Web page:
Kormo lets anyone to build a digital CV quickly, and for free. The digital CV updates dynamically as job seekers find work or enroll in trainings through the Kormo app. Kormo will also display open job listings in the city—the job opportunities listed will reflect the job seeker’s growing profiles and skills. Meanwhile, we partner with employers, ranging from large corporates to small or medium enterprises, to include their jobs in Kormo’s marketplace and enable seekers to apply directly from our app.

Kormo job list

Providing access to skills training

As the job markets evolve in Bangladesh and Indonesia, employers are looking for candidates with new skill sets, including proficiency with new technologies. While training resources exist both online and offline, job seekers told us that they weren’t sure about whether a specific program could help them get a job. Plus, many of the programs that offer formal certificates cost money and require time commitments that can be hard to sustain.

kormo video training

Skills development expert and Kormo partner, Don Sumdany, creating localized videos to help people who use Kormo ace their next interview.

Within the Kormo app, we built a Learn tab where seekers can access relevant, up-to-date and free training content in the form of videos, articles and courses based on individual interests.

Kormo101training

While learning from job seekers in Dhaka, we met Abida, a college student beginning her career in the city. Kormo recently matched her to her first job at a well-known retail store, and she now has the financial stability she needs to continue her education. We hope to see many more stories like Abida’s emerge now that Kormo is available in another city.

Abida

Abida, a college student  in Dhaka, at her new job that she found through Kormo.

With Kormo, our ultimate goal is to provide economic opportunity and mobility to more people in countries like Bangladesh or Indonesia. If you live in one of these countries, you can download the Kormo app for free from the Google Play store. For businesses looking to hire through Kormo, please sign up from our site.

Building a better internet experience together with Indonesia

One of my favorite snacks is made by Rina Trinawati, a 45 year old entrepreneur from Indonesia who bakes cookies for a living. I like them because they’re not just a treat for the tastebuds. Her business, Tin Tin Chips, employs mothers of children with disabilities. Since Rina learned how to market her cookies online, orders have shot up 75 percent. Rina now employs 25 women and donates 50 percent of her profits to organizations caring for children with disabilities.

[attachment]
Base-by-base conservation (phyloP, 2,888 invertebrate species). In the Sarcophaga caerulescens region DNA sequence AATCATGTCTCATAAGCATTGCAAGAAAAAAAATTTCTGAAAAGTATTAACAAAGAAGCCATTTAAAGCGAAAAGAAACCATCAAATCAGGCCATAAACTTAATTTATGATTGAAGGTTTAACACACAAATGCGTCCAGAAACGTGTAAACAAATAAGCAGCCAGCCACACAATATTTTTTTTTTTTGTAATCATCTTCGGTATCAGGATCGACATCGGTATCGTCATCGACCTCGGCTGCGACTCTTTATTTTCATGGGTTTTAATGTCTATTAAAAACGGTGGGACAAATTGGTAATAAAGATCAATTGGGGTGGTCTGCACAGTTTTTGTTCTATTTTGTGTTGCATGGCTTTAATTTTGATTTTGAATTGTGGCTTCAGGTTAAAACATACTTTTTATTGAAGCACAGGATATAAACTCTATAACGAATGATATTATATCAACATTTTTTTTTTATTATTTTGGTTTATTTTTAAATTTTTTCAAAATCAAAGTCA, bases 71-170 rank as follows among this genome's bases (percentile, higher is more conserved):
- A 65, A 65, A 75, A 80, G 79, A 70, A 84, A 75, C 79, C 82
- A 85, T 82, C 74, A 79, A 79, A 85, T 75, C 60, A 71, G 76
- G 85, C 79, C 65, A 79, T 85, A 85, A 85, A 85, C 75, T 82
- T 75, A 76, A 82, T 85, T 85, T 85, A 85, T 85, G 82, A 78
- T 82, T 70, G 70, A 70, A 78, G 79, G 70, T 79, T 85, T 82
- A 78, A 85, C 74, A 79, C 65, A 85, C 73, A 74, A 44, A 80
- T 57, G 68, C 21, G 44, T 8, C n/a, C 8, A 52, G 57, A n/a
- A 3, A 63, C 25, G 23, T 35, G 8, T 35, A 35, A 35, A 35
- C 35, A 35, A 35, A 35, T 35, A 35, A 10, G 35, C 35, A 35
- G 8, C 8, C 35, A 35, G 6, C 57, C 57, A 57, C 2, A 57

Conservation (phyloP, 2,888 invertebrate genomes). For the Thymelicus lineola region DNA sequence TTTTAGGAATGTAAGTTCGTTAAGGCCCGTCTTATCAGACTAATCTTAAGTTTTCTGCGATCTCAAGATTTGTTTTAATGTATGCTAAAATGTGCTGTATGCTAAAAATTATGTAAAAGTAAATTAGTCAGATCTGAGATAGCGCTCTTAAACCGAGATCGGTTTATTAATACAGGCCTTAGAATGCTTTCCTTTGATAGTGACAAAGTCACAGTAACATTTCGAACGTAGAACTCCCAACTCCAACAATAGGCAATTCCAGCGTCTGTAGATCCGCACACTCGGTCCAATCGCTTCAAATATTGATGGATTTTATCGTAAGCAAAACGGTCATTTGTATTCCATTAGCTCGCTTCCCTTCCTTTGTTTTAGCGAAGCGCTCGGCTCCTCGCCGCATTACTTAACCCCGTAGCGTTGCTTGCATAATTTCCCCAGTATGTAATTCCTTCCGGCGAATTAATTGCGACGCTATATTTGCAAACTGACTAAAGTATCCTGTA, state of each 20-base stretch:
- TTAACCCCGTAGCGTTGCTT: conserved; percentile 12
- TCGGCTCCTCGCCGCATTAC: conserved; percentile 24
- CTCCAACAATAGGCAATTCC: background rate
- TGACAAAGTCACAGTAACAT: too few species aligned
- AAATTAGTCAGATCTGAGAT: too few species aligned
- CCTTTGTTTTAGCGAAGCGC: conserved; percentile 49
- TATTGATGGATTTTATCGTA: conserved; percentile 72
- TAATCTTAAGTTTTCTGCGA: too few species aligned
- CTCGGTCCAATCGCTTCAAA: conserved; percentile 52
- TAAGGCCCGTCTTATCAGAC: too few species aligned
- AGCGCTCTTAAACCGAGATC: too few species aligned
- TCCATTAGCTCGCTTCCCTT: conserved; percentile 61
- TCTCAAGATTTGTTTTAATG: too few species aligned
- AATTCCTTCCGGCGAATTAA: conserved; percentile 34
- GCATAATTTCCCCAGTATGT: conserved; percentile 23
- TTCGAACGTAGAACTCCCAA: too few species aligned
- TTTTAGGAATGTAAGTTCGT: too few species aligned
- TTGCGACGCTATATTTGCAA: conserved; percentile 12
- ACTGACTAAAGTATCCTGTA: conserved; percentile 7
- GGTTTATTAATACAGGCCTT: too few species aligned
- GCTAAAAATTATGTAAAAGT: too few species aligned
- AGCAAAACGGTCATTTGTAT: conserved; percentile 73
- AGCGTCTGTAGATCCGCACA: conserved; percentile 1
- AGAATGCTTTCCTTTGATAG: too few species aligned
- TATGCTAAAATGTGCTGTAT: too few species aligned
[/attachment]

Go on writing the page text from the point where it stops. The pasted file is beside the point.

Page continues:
Indonesia has the largest and fastest growing internet economy in Southeast Asia. And Indonesians everywhere are getting involved—they’re building the companies that create jobs, provide goods and services, and make life better for everyone. Today, at our annual Google for Indonesia event, we announced the next round of products and partnerships to help us move forward together with Indonesians in the internet economy.


A more accessible internet for Indonesians


Using the internet for the first time can be daunting. We’re making it easier for first-time smartphone users to discover the web with Google Go, an AI-powered app that showcases the latest Search trends as well as Indonesia’s most popular apps and websites. Google Go makes using the internet as easy as watching TV by allowing people to listen to any webpage being read out aloud.


But there’s no point in web pages being read aloud if you don’t understand what’s being said. Less than one percent of the content on the internet is in Bahasa Indonesia, while more than half of all online content is available in English. To help close this gap, we are collaborating with Wikipedia on a new way to make English-only content accessible and useful for Indonesians. Now, our systems will identify relevant Wikipedia articles that are only available in English, translate them into Bahasa Indonesia using Google’s AI powered neural machine translation system, and then surface these translated articles in Search.